‘God, be merciful to me, a sinner!’
    I tell you, this man went down to his house justified rather than the other; for everyone who exalts himself will be humbled, but he who humbles himself will be exalted.”
    I wish you the best of luck in your future apocryphal writings. I most certainly hope that they will bring you much satisfaction and maybe fill that deep hole in your heart that somehow causes you to critique the liturgies instead of enjoying them and using them as vessels or tools as you may say it, to bring us closer to God and to one another. Take what I have written for what it is worth – just a private observation but nethertheless a valid one.
    With God’s peace.

  6. Remiel רעמיאל says:

    Oh, by the way I love to hear piano music during our worship experiences – I think it adds some much to our celebrations. Thank God for talented directors of music who know how to play it and incorporate it during mass in order to enhance our liturgical celebrations. Without them we would probably still be listening to the doom and gloom of the Middle Ages while waiting the the upcoming Armageddon.

  7. jeffreyquick says:

    Well, Remiel, I guess that what I say DOES reflect negatively on people performing/executing the liturgy, because they are the ones making choices out of line with what the Church wants. At least the flaws here were aesthetic; there was no gross liturgical abuse, which puts St. Pius X near the head of the pack of churches I’ve visited in the Diocese of Youngstown. Diversity is a good thing, and I’m very thankful that the Tridentine Mass is back. But if Trent were totally my thing, I’d always be going to Queen of the Holy Rosary. I’d like to see the dignity of the Vatican II documents (Sacrosanctum Concilium and Musica Sacra) integrated into the Ordinary Form Mass. That’s happening In many places; come fall, I’ll be working in such a church in Cleveland. In the meantime, I’m performing a public service by letting people know what happens in various churches. Those who like piano-accompanied songs about “we, the people of God” instead of about God can go to such a place; those who don’t can go elsewhere, and in the end people will vote with bodies and dollars.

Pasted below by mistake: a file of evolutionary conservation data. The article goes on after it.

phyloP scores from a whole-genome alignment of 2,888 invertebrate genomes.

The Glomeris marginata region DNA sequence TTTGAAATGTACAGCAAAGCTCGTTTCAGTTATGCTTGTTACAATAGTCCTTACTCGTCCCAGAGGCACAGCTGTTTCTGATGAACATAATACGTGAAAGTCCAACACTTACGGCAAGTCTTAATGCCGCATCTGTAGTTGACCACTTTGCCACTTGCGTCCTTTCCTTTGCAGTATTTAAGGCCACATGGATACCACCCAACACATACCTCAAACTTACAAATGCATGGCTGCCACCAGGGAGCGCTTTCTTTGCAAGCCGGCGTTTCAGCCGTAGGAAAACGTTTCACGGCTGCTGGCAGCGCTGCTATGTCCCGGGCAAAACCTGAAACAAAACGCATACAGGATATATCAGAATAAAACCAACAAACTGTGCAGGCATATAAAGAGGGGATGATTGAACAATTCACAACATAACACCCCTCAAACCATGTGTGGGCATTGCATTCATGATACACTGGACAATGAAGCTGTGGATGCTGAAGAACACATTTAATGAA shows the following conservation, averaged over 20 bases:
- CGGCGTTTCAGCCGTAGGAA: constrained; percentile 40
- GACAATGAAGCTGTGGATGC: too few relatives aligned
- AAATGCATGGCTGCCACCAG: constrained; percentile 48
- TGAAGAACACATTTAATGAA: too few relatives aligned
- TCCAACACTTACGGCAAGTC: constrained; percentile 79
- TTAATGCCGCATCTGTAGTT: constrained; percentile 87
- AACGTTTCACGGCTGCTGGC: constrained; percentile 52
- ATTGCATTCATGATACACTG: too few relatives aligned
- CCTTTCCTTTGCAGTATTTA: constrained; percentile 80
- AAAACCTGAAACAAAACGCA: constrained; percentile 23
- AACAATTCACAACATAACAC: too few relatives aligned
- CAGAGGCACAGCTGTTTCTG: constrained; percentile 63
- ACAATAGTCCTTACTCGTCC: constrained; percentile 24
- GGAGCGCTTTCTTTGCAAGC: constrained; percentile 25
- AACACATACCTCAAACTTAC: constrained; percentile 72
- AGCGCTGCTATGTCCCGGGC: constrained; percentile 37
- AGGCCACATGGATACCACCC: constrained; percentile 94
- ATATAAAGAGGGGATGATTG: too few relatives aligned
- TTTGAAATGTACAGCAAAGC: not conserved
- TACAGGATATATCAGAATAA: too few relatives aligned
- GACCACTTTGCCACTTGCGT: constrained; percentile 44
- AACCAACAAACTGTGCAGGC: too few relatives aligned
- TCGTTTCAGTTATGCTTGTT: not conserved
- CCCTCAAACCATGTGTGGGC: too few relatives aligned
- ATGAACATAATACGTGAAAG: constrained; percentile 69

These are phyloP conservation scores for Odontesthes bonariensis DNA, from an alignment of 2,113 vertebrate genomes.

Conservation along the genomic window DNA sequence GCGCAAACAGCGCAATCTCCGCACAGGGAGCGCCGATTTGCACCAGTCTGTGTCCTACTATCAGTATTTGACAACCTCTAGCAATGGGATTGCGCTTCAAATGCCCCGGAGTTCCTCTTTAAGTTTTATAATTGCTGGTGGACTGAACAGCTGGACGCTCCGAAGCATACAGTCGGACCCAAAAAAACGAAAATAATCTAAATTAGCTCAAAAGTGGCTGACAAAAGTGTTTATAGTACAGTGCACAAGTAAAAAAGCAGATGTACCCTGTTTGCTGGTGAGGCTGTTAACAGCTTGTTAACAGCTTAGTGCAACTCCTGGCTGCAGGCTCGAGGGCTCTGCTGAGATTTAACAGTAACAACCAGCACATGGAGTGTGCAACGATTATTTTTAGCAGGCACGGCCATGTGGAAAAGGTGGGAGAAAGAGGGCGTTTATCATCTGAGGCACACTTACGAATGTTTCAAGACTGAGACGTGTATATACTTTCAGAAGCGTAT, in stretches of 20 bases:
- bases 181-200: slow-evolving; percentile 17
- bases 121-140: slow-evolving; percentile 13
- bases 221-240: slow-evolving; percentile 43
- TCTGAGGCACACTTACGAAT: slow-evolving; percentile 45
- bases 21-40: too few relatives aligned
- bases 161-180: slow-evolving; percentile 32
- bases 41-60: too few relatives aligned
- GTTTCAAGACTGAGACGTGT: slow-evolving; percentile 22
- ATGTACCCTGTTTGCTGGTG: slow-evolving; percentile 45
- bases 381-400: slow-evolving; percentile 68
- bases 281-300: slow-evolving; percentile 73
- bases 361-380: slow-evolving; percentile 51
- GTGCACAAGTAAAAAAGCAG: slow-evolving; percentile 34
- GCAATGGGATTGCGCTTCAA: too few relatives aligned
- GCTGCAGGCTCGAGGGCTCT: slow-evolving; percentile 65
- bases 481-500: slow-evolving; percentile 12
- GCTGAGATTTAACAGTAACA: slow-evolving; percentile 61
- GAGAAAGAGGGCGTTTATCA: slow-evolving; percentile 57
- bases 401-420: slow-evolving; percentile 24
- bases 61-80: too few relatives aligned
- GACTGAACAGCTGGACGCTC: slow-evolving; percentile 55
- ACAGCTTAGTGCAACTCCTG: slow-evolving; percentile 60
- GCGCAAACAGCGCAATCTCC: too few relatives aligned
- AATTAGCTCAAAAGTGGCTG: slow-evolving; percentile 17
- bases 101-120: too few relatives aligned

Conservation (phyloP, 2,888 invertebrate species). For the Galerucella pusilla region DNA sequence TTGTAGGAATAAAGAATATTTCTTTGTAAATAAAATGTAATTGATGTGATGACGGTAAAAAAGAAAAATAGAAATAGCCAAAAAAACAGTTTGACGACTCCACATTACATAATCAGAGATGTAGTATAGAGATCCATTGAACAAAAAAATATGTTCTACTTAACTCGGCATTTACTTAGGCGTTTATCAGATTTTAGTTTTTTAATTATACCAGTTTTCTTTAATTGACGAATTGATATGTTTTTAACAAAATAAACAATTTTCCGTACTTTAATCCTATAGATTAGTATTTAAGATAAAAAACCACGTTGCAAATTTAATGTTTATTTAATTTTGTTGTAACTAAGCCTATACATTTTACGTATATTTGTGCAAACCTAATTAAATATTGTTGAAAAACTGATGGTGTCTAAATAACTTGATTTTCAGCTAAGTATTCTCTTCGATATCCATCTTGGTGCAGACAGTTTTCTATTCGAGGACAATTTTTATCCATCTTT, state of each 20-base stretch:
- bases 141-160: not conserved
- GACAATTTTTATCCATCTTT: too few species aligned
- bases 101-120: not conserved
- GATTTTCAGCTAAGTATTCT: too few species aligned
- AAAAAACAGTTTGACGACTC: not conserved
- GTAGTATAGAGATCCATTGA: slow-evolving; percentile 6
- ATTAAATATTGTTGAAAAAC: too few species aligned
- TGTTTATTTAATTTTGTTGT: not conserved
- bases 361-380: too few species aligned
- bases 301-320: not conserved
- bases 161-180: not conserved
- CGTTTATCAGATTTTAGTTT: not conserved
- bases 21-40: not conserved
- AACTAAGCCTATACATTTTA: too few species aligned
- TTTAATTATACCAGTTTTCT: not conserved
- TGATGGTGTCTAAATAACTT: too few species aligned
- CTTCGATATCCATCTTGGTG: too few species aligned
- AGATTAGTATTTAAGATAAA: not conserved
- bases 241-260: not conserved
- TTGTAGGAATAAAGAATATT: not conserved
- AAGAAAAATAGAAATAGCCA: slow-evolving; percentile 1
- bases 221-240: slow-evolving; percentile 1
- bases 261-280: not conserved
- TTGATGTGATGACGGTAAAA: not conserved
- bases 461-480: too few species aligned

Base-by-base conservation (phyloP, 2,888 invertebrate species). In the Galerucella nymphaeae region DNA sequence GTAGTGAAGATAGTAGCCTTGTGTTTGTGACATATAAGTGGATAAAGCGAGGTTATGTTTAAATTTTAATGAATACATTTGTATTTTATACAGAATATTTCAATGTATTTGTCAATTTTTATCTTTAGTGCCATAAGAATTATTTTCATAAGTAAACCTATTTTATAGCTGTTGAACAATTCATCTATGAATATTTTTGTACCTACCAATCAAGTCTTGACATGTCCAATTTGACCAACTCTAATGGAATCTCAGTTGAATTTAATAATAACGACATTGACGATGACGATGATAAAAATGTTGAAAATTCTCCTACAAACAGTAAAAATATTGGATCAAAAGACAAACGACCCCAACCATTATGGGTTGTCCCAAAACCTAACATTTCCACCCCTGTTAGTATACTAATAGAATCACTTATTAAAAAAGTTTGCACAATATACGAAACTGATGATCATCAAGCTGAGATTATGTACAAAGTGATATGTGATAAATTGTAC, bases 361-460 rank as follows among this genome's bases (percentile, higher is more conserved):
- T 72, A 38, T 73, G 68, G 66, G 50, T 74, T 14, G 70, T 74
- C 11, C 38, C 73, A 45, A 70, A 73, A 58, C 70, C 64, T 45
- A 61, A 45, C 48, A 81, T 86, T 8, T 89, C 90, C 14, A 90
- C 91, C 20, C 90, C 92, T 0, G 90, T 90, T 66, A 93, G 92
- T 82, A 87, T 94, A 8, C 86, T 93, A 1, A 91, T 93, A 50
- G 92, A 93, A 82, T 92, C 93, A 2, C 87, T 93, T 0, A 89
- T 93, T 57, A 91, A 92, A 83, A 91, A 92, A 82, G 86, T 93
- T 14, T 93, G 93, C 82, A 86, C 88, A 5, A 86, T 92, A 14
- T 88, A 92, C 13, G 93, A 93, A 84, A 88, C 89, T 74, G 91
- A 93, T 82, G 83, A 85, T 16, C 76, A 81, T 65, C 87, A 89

As for your deeper critique: don’t think that it hasn’t occurred to me that, to the extent I am actively observing and taking notes, I am not worshipping. Part of my purpose in all this church visitation is to understand American Catholicism. As a convert whose experience has been primarily with the Latin mass, I’m a Rip Van Winkle, reliving the experience of Catholics in the 1960s. Like it or not, the Ordinary Form IS the ordinary form, and I need to learn how it works. I’ll settle down eventually, where I can be of most use to God and His people.

    Funny, I don’t find most chant and polyphony full of gloom and doom. But given the state of our culture and our souls, I don’t think a little gloom and doom is a bad thing; do you?

  8. Remiel רעמיאל says: